In sales you are a matchmaker of sorts. Your job is to
uncover as much about the prospects issues as they see them and the effect
these issues are having on them and their company. Additionally if nothing
changes, what are the re-percussions of that? Once you have a good
understanding of what that is, you will recommend the proper solution,
irrespective of the product or service.
Often salespeople misunderstand the word “benefits” for
solutions. Feature and benefits selling is typically is a pre-set dissertation
of what the prospect should see as a
benefit, not what they decide is a benefit. For example if you say “the feature
of this copy-machine is the speed of the copies and the benefit is you can get
them faster and have your copies ready earlier”. Well, if you don’t have an
issue with time and you issue is something completely different like ease of
use, who really cares about your “benefit”?
If you are selling properly, it shouldn’t matter whether it
is a product or a service because what you are really selling is what the
client is ultimately looking for, not how you get there.
Anyone can “demo” a product or talk “features and benefits”
but a real pro only gives solutions to the issues the prospect is talking about,
no more and no less.
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17. June 2012 13:40
Have you ever tried
to pick up a pencil? Have you ever tried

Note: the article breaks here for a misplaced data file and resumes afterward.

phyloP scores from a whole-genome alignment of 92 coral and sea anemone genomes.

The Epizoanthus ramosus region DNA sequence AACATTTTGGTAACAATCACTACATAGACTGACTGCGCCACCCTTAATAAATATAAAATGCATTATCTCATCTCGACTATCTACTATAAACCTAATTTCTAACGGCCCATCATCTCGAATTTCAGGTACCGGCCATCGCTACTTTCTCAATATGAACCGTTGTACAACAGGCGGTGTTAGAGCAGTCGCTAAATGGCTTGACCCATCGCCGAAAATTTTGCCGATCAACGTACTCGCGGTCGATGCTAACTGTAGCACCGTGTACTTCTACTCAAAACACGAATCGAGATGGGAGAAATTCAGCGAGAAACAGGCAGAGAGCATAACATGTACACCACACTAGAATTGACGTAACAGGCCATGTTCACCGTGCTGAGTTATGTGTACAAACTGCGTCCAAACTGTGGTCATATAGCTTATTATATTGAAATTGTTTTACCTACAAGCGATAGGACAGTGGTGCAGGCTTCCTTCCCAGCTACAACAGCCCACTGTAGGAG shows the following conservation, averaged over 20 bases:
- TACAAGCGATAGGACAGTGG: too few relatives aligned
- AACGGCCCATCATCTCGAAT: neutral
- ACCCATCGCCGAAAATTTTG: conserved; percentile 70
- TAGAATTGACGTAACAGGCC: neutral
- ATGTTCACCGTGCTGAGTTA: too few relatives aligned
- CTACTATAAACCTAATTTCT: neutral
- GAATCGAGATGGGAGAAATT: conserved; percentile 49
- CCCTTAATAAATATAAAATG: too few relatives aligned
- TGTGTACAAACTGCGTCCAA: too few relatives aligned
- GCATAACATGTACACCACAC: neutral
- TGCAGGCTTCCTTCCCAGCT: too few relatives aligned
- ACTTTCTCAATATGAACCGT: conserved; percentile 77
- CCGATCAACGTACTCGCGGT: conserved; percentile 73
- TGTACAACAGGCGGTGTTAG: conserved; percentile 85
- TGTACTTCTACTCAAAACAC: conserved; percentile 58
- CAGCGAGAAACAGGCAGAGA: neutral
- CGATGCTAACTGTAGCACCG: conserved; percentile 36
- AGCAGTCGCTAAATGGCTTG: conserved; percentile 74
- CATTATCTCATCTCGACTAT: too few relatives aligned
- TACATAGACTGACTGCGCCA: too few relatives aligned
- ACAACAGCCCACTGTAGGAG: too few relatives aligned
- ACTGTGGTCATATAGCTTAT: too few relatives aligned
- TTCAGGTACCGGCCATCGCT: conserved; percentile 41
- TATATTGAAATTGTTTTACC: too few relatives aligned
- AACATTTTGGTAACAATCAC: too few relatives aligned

to take a drink of water? No you haven’t.
You just do it. Lack of commitment is the failure of most salespeople,
their clients. “I tried” is the lamest excuse I have ever
heard. I’d like to share an example that illustrates this point, using the
example of advertising.
There are approximately 120,000 salespeople selling some
form of advertising in America. Each of those sales people will make
“prospecting calls” to an average of three business owners per day. One
business owner out of 12 will say, “Well, maybe it does make sense for my
business. I’ll go ahead and buy a small schedule and ‘give it a try.’ And if it works, I’ll use your station/ paper
product/ (fill in the blank) on a regular basis.”
Sounds pretty good, right?
This is perhaps the dumbest thing I have ever heard. Let me
share a similar example with you to prove my point. Let’s say you are in Vegas
standing at the roulette table and you think, “I’m going to place a small bet
on black and if I win, I’ll start betting on black on a regular basis.” Sounds a little ridiculous, don’t you think?
There are thousands of business owners who will be making a decision
to “give it a try” today. Most of
them will experience poor results. Will they be disappointed? Yes. Surprised?
No. They will not be surprised because they have “given it a try” before, with very limited success.
Why would business owners do what they have done before and
expect different results? Because bad salespeople have taught them to do this.
Not every product or service works this way. But if you’ve ever heard the old
adage “over promise and under deliver,” it gives the same result.
“I’ll give it a try” or “let me test the waters” is the signature
of an uncommitted customer. I think we would be hard pressed to find these
customers experiencing a high degree of reward from their efforts…because there
is none. With risk comes reward. Show me a committed and focused client, and I
will show you success in the making.
Greta Schulz is president of Schulz Business SELLutions in
West Palm Beach, Florida. She is the best selling author of "To Sell is
Not to Sell". Greta does corporate training for fortune 1000 companies and
she has an on-line training course for entrepreneurs. For more tips go to:
www.schulzbusiness.com click on Caffeine